Dormant factories, closed gas stations, obsolete warehouses, and other types of vacant and abandoned properties have long plagued many of Cuyahoga’s inner-ring suburbs. These abandoned, blighted properties associate with crime, environmental contamination and plunging property values. Each year, the Cuyahoga Land Bank receives dozens of requests from local municipalities to remove these very visible and unsightly buildings from their communities.
In the last three years alone, the Cuyahoga Land Bank has served as an agent for its partner cities to demolish numerous commercial/industrial properties with a concentration in several southeast suburbs of Cleveland. These sites, all of which were funded by the Cuyahoga County Demolition Program, include the former:
Moonglow Tavern, 34 Union Street, Bedford
Arco Heating & Air Conditioning, Bedford Heights
Reach Out Disposal, 7515 Grand Division, Garfield Heights
Alliance Printing & Litho Company, 13950 Broadway, Garfield Heights
Medical Office Building, 9700-9710 Garfield Boulevard, Garfield Heights
Fraternal Order of Eagles Lodge, 5121 Warrensville Center Road, Maple Heights
Ceo’s Bar, 4678 Warner Road, Garfield Heights
2800 Hermit Avenue Garage, Newburgh Heights
Harvard Metal Treating, 2819 Harvard Avenue, Newburgh Heights
Miles Road Greenhouse, 18706 South Miles Road, Warrensville Heights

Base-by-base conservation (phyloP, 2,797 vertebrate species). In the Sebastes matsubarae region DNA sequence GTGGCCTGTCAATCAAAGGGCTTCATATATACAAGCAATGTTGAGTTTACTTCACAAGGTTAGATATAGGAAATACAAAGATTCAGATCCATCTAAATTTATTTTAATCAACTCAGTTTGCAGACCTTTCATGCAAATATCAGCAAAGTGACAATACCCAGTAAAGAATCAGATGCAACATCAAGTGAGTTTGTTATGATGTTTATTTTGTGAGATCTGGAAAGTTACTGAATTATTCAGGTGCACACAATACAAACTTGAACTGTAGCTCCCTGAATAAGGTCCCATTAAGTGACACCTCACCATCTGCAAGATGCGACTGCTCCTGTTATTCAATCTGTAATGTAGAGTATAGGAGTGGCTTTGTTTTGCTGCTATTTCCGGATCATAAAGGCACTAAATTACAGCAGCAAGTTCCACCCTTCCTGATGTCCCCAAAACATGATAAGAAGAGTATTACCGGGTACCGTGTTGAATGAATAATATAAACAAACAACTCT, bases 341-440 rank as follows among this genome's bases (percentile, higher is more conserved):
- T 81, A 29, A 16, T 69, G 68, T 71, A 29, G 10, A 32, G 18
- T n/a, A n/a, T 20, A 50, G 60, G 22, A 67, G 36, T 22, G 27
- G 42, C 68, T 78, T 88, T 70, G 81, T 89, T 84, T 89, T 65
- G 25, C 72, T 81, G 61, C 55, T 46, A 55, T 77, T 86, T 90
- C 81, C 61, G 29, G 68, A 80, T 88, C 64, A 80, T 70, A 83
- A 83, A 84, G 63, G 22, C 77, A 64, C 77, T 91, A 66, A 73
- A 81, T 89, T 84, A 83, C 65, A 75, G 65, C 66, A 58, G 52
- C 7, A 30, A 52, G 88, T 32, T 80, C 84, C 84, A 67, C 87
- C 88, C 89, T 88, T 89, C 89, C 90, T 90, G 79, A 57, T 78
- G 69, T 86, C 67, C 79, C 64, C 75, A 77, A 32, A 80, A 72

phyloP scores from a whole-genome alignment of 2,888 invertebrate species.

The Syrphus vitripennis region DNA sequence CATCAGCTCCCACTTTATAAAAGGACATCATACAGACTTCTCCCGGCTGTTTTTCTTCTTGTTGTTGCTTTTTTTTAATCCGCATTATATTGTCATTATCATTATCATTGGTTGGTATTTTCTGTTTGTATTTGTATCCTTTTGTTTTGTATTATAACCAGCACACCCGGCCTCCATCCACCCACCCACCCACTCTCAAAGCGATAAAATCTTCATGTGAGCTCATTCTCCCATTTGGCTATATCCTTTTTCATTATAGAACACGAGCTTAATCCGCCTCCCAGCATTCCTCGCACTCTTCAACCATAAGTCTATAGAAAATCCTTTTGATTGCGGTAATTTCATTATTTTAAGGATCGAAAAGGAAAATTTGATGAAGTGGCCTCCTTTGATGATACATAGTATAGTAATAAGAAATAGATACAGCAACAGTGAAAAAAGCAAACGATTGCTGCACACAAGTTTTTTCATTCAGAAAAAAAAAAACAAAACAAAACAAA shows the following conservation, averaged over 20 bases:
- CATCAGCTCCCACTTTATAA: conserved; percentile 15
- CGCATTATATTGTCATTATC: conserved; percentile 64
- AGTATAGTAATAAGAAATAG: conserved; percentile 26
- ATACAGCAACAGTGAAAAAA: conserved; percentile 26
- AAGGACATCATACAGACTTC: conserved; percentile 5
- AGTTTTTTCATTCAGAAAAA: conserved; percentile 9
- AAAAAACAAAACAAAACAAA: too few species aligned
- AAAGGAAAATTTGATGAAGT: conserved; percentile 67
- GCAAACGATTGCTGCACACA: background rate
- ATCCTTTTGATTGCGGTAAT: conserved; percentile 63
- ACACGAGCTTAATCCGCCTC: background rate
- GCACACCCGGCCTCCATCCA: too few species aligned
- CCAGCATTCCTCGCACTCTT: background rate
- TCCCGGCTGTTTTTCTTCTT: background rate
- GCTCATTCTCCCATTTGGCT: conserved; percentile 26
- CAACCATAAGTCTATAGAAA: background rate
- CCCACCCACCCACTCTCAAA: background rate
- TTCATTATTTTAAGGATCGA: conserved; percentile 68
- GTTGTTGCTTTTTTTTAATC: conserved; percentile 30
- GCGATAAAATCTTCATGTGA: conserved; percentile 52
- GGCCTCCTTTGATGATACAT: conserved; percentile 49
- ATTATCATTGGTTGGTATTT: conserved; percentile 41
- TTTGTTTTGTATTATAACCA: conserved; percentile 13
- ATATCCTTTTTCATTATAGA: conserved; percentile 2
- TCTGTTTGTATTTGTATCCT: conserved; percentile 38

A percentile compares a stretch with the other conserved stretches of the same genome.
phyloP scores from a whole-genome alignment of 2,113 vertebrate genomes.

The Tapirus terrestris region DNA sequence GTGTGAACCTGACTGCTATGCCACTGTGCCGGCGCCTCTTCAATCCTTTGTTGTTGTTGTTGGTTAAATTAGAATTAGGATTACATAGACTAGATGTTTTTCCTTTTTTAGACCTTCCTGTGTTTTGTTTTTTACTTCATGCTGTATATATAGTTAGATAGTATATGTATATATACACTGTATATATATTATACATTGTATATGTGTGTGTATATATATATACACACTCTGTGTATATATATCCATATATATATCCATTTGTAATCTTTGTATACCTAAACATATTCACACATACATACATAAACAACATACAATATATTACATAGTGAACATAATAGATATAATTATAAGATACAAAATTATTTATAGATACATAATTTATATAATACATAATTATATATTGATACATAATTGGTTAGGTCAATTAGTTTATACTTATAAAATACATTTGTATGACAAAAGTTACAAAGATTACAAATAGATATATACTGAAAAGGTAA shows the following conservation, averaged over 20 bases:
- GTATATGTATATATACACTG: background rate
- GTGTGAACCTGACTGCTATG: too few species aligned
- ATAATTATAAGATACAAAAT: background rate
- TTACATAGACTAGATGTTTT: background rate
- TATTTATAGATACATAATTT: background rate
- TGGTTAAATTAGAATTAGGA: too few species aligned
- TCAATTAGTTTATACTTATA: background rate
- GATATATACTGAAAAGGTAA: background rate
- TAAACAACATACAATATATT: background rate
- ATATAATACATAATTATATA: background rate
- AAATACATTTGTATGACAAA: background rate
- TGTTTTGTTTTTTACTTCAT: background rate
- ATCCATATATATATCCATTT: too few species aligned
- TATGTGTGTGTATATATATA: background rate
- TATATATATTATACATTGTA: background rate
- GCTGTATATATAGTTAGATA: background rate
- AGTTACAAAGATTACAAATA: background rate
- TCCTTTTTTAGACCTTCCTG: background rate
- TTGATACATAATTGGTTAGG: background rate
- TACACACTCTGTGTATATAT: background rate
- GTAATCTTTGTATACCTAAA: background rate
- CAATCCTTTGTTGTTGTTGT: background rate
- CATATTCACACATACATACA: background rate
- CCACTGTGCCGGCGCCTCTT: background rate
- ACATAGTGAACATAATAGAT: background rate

The site (above) on Garfield Boulevard has already been re-purposed by the Garfield Heights Board of Education which constructed a new facility to house and service its fleet of school buses. Bedford Heights is gearing up to combine the cleared Arco Heating & Air Conditioning site with adjacent land it owns and to market the combined 5-acre assembly to developers.
“Removing older, rundown and abandoned commercial and industrial properties increases public safety, boosts property values, and improves the community’s image and pride. It provides a clean slate for positive redevelopment,” says Gus Frangos, President and General Counsel for the Cuyahoga Land Bank. “We are committed to helping return unproductive properties to productive use and to helping these cities flourish for years to come.”